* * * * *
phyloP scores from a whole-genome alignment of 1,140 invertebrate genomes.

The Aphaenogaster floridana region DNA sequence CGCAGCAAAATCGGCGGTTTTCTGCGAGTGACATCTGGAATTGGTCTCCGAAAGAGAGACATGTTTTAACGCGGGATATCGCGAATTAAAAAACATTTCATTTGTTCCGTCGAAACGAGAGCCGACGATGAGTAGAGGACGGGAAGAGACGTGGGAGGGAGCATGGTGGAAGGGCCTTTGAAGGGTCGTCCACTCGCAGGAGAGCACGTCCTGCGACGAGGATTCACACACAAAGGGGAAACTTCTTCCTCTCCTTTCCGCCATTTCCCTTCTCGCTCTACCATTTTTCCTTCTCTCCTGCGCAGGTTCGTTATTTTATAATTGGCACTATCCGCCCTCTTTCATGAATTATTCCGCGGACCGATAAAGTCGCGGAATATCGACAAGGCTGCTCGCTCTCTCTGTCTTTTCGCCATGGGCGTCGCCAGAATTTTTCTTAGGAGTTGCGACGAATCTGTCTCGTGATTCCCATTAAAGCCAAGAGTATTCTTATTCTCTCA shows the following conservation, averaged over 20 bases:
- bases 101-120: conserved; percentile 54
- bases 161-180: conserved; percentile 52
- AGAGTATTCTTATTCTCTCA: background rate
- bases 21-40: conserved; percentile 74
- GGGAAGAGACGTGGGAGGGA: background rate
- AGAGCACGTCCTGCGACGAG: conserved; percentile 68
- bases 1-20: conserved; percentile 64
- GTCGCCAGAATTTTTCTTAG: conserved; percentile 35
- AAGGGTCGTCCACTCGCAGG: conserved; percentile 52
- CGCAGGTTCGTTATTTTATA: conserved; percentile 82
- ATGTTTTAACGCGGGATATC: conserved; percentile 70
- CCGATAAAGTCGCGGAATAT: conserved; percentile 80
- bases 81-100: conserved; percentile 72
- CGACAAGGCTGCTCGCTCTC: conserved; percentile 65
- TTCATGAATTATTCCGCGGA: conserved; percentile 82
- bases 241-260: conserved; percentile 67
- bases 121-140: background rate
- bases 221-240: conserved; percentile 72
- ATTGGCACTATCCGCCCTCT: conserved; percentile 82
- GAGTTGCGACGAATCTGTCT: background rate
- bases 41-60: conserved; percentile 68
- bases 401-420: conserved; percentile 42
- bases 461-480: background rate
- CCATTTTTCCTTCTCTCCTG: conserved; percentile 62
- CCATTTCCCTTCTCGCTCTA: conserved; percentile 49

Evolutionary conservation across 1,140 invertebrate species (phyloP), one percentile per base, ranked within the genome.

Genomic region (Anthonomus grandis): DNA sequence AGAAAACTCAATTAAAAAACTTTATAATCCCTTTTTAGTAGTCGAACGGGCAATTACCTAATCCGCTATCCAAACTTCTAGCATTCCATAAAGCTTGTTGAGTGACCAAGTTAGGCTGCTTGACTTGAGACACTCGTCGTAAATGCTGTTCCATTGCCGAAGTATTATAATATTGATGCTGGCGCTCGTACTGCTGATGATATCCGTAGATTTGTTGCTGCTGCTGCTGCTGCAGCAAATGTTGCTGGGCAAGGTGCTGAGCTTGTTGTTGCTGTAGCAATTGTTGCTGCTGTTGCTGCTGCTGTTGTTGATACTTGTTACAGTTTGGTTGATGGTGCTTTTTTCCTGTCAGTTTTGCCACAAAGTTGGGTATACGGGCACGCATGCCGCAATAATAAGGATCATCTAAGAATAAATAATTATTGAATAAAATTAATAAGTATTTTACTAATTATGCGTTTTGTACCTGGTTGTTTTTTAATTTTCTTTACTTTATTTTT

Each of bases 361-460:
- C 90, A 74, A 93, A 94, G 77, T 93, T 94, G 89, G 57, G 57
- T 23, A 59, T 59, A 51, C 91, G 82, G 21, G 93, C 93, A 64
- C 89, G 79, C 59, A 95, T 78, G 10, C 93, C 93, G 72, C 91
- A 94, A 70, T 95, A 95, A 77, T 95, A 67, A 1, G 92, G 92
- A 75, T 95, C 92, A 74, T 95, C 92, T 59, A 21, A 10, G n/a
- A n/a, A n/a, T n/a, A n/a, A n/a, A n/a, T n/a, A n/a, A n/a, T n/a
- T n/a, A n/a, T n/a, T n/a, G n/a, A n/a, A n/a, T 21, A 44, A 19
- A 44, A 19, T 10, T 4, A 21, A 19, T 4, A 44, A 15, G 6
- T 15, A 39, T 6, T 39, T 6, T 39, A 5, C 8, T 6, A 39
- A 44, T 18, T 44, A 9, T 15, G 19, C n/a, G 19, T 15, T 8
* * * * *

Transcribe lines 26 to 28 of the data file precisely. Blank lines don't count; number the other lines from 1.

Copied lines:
- CCATTTTTCCTTCTCTCCTG: conserved; percentile 62
- CCATTTCCCTTCTCGCTCTA: conserved; percentile 49

Evolutionary conservation across 1,140 invertebrate species (phyloP), one percentile per base, ranked within the genome.